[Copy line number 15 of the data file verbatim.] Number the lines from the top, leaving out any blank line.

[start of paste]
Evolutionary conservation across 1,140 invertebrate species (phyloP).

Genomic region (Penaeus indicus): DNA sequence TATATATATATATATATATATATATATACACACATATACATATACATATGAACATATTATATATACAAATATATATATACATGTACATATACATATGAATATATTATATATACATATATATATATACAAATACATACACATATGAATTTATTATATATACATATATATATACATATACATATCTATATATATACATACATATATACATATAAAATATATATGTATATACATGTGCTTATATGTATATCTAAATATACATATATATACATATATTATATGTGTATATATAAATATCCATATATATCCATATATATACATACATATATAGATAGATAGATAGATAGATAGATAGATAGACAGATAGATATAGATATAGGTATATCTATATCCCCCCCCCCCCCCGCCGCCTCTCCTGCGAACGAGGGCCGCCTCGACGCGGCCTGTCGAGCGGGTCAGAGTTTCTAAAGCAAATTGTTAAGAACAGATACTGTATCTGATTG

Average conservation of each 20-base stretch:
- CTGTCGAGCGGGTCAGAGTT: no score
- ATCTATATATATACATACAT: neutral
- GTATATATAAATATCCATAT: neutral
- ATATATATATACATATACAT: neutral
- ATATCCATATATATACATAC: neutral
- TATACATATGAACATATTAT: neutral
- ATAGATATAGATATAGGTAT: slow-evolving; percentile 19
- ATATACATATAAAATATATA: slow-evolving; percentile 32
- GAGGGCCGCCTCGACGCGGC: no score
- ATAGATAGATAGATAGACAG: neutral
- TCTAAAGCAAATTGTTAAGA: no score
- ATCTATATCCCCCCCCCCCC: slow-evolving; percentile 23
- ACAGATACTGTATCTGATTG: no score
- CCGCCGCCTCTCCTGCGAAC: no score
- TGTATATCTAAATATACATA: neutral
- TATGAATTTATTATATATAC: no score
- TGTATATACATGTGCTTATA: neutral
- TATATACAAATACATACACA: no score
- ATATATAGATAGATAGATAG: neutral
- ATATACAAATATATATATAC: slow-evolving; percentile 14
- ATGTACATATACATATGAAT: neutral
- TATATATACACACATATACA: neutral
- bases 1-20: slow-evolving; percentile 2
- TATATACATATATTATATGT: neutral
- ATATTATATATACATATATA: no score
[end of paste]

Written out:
- ATCTATATCCCCCCCCCCCC: slow-evolving; percentile 23